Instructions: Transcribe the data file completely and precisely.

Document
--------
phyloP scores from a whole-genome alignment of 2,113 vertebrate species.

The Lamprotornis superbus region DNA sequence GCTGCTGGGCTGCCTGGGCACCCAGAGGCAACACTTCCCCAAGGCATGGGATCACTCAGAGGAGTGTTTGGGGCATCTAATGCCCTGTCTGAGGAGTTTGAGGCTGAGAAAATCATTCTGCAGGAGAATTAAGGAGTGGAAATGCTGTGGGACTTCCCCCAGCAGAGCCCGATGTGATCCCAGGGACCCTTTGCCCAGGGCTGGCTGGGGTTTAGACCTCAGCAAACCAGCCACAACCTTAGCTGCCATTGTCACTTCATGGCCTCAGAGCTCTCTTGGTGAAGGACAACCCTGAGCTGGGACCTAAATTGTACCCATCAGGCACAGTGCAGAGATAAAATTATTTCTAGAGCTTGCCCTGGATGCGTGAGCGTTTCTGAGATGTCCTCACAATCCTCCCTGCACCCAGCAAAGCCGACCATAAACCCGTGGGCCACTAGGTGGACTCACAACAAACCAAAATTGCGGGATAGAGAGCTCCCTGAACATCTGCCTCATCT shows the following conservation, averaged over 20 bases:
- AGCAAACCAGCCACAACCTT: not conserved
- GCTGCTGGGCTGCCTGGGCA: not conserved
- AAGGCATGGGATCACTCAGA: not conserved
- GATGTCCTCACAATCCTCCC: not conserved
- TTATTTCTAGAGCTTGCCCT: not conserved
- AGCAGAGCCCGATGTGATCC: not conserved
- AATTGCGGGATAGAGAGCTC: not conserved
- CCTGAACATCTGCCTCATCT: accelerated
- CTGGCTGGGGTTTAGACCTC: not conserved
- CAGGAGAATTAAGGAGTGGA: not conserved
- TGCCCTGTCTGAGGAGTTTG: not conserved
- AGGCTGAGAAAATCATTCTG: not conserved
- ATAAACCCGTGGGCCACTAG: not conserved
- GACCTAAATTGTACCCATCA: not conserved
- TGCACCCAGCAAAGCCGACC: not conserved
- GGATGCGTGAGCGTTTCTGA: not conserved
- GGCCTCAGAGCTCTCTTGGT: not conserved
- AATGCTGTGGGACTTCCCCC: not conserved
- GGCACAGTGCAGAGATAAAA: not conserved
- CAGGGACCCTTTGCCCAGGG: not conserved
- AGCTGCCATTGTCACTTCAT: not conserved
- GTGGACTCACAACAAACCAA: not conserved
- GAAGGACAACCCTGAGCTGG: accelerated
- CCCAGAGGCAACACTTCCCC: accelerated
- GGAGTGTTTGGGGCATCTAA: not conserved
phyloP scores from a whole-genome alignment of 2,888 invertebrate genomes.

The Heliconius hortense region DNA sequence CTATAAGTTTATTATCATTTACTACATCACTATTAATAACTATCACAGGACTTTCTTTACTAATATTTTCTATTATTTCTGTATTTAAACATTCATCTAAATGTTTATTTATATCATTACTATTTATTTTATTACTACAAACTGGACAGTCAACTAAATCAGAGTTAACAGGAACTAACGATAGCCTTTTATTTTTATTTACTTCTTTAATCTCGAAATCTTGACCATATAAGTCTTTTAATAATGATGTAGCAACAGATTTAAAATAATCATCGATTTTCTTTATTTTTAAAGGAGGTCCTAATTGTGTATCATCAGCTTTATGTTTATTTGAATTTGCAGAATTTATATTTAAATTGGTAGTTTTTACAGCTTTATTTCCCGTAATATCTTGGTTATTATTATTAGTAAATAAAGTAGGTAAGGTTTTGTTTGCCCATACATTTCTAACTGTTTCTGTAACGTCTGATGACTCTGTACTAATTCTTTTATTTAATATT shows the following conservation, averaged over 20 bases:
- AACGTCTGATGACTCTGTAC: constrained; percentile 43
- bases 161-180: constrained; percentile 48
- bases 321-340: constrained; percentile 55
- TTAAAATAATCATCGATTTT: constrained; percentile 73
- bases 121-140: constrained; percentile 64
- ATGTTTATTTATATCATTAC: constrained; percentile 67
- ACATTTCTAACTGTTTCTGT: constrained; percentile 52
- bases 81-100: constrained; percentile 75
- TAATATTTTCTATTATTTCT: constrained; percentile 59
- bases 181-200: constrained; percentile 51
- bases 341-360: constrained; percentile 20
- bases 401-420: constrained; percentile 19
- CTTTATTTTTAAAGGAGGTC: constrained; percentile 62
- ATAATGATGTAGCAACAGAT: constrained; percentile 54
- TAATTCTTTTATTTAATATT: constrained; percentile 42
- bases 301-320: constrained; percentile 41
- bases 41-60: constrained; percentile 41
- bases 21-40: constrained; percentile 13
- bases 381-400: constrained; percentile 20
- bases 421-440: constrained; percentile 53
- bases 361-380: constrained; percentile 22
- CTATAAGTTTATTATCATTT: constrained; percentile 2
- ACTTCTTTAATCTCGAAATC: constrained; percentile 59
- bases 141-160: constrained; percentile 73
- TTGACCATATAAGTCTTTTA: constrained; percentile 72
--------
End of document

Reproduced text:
phyloP scores from a whole-genome alignment of 2,113 vertebrate species.

The Lamprotornis superbus region DNA sequence GCTGCTGGGCTGCCTGGGCACCCAGAGGCAACACTTCCCCAAGGCATGGGATCACTCAGAGGAGTGTTTGGGGCATCTAATGCCCTGTCTGAGGAGTTTGAGGCTGAGAAAATCATTCTGCAGGAGAATTAAGGAGTGGAAATGCTGTGGGACTTCCCCCAGCAGAGCCCGATGTGATCCCAGGGACCCTTTGCCCAGGGCTGGCTGGGGTTTAGACCTCAGCAAACCAGCCACAACCTTAGCTGCCATTGTCACTTCATGGCCTCAGAGCTCTCTTGGTGAAGGACAACCCTGAGCTGGGACCTAAATTGTACCCATCAGGCACAGTGCAGAGATAAAATTATTTCTAGAGCTTGCCCTGGATGCGTGAGCGTTTCTGAGATGTCCTCACAATCCTCCCTGCACCCAGCAAAGCCGACCATAAACCCGTGGGCCACTAGGTGGACTCACAACAAACCAAAATTGCGGGATAGAGAGCTCCCTGAACATCTGCCTCATCT shows the following conservation, averaged over 20 bases:
- AGCAAACCAGCCACAACCTT: not conserved
- GCTGCTGGGCTGCCTGGGCA: not conserved
- AAGGCATGGGATCACTCAGA: not conserved
- GATGTCCTCACAATCCTCCC: not conserved
- TTATTTCTAGAGCTTGCCCT: not conserved
- AGCAGAGCCCGATGTGATCC: not conserved
- AATTGCGGGATAGAGAGCTC: not conserved
- CCTGAACATCTGCCTCATCT: accelerated
- CTGGCTGGGGTTTAGACCTC: not conserved
- CAGGAGAATTAAGGAGTGGA: not conserved
- TGCCCTGTCTGAGGAGTTTG: not conserved
- AGGCTGAGAAAATCATTCTG: not conserved
- ATAAACCCGTGGGCCACTAG: not conserved
- GACCTAAATTGTACCCATCA: not conserved
- TGCACCCAGCAAAGCCGACC: not conserved
- GGATGCGTGAGCGTTTCTGA: not conserved
- GGCCTCAGAGCTCTCTTGGT: not conserved
- AATGCTGTGGGACTTCCCCC: not conserved
- GGCACAGTGCAGAGATAAAA: not conserved
- CAGGGACCCTTTGCCCAGGG: not conserved
- AGCTGCCATTGTCACTTCAT: not conserved
- GTGGACTCACAACAAACCAA: not conserved
- GAAGGACAACCCTGAGCTGG: accelerated
- CCCAGAGGCAACACTTCCCC: accelerated
- GGAGTGTTTGGGGCATCTAA: not conserved
phyloP scores from a whole-genome alignment of 2,888 invertebrate genomes.

The Heliconius hortense region DNA sequence CTATAAGTTTATTATCATTTACTACATCACTATTAATAACTATCACAGGACTTTCTTTACTAATATTTTCTATTATTTCTGTATTTAAACATTCATCTAAATGTTTATTTATATCATTACTATTTATTTTATTACTACAAACTGGACAGTCAACTAAATCAGAGTTAACAGGAACTAACGATAGCCTTTTATTTTTATTTACTTCTTTAATCTCGAAATCTTGACCATATAAGTCTTTTAATAATGATGTAGCAACAGATTTAAAATAATCATCGATTTTCTTTATTTTTAAAGGAGGTCCTAATTGTGTATCATCAGCTTTATGTTTATTTGAATTTGCAGAATTTATATTTAAATTGGTAGTTTTTACAGCTTTATTTCCCGTAATATCTTGGTTATTATTATTAGTAAATAAAGTAGGTAAGGTTTTGTTTGCCCATACATTTCTAACTGTTTCTGTAACGTCTGATGACTCTGTACTAATTCTTTTATTTAATATT shows the following conservation, averaged over 20 bases:
- AACGTCTGATGACTCTGTAC: constrained; percentile 43
- bases 161-180: constrained; percentile 48
- bases 321-340: constrained; percentile 55
- TTAAAATAATCATCGATTTT: constrained; percentile 73
- bases 121-140: constrained; percentile 64
- ATGTTTATTTATATCATTAC: constrained; percentile 67
- ACATTTCTAACTGTTTCTGT: constrained; percentile 52
- bases 81-100: constrained; percentile 75
- TAATATTTTCTATTATTTCT: constrained; percentile 59
- bases 181-200: constrained; percentile 51
- bases 341-360: constrained; percentile 20
- bases 401-420: constrained; percentile 19
- CTTTATTTTTAAAGGAGGTC: constrained; percentile 62
- ATAATGATGTAGCAACAGAT: constrained; percentile 54
- TAATTCTTTTATTTAATATT: constrained; percentile 42
- bases 301-320: constrained; percentile 41
- bases 41-60: constrained; percentile 41
- bases 21-40: constrained; percentile 13
- bases 381-400: constrained; percentile 20
- bases 421-440: constrained; percentile 53
- bases 361-380: constrained; percentile 22
- CTATAAGTTTATTATCATTT: constrained; percentile 2
- ACTTCTTTAATCTCGAAATC: constrained; percentile 59
- bases 141-160: constrained; percentile 73
- TTGACCATATAAGTCTTTTA: constrained; percentile 72